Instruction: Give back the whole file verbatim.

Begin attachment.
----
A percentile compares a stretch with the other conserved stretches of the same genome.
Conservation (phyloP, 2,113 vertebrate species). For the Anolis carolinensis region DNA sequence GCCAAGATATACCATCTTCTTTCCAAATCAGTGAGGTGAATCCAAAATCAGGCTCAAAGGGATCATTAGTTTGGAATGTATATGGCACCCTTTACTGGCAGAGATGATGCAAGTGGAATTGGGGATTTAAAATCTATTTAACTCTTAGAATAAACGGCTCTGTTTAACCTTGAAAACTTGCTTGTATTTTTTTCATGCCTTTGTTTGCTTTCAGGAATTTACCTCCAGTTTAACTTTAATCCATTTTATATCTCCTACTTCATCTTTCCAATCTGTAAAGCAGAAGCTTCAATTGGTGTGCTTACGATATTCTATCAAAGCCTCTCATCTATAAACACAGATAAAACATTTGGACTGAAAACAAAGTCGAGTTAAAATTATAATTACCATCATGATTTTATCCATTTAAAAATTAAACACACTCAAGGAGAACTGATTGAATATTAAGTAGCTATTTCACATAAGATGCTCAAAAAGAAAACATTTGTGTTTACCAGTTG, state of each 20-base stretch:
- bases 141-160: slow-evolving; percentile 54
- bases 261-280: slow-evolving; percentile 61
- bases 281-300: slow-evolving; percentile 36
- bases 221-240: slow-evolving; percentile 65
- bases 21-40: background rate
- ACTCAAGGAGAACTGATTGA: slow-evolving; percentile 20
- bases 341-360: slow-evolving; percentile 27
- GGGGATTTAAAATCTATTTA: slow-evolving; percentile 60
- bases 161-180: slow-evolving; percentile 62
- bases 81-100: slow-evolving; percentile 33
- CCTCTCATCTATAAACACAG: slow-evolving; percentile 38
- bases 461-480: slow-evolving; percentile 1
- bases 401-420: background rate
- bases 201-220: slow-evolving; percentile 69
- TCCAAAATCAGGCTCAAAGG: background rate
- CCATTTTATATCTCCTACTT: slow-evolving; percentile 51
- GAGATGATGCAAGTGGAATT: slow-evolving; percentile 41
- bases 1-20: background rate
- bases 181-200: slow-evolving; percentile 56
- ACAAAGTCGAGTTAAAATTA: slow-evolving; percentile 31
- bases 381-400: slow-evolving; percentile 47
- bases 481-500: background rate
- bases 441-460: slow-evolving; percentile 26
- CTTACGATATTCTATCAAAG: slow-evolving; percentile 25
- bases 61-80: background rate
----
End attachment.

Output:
A percentile compares a stretch with the other conserved stretches of the same genome.
Conservation (phyloP, 2,113 vertebrate species). For the Anolis carolinensis region DNA sequence GCCAAGATATACCATCTTCTTTCCAAATCAGTGAGGTGAATCCAAAATCAGGCTCAAAGGGATCATTAGTTTGGAATGTATATGGCACCCTTTACTGGCAGAGATGATGCAAGTGGAATTGGGGATTTAAAATCTATTTAACTCTTAGAATAAACGGCTCTGTTTAACCTTGAAAACTTGCTTGTATTTTTTTCATGCCTTTGTTTGCTTTCAGGAATTTACCTCCAGTTTAACTTTAATCCATTTTATATCTCCTACTTCATCTTTCCAATCTGTAAAGCAGAAGCTTCAATTGGTGTGCTTACGATATTCTATCAAAGCCTCTCATCTATAAACACAGATAAAACATTTGGACTGAAAACAAAGTCGAGTTAAAATTATAATTACCATCATGATTTTATCCATTTAAAAATTAAACACACTCAAGGAGAACTGATTGAATATTAAGTAGCTATTTCACATAAGATGCTCAAAAAGAAAACATTTGTGTTTACCAGTTG, state of each 20-base stretch:
- bases 141-160: slow-evolving; percentile 54
- bases 261-280: slow-evolving; percentile 61
- bases 281-300: slow-evolving; percentile 36
- bases 221-240: slow-evolving; percentile 65
- bases 21-40: background rate
- ACTCAAGGAGAACTGATTGA: slow-evolving; percentile 20
- bases 341-360: slow-evolving; percentile 27
- GGGGATTTAAAATCTATTTA: slow-evolving; percentile 60
- bases 161-180: slow-evolving; percentile 62
- bases 81-100: slow-evolving; percentile 33
- CCTCTCATCTATAAACACAG: slow-evolving; percentile 38
- bases 461-480: slow-evolving; percentile 1
- bases 401-420: background rate
- bases 201-220: slow-evolving; percentile 69
- TCCAAAATCAGGCTCAAAGG: background rate
- CCATTTTATATCTCCTACTT: slow-evolving; percentile 51
- GAGATGATGCAAGTGGAATT: slow-evolving; percentile 41
- bases 1-20: background rate
- bases 181-200: slow-evolving; percentile 56
- ACAAAGTCGAGTTAAAATTA: slow-evolving; percentile 31
- bases 381-400: slow-evolving; percentile 47
- bases 481-500: background rate
- bases 441-460: slow-evolving; percentile 26
- CTTACGATATTCTATCAAAG: slow-evolving; percentile 25
- bases 61-80: background rate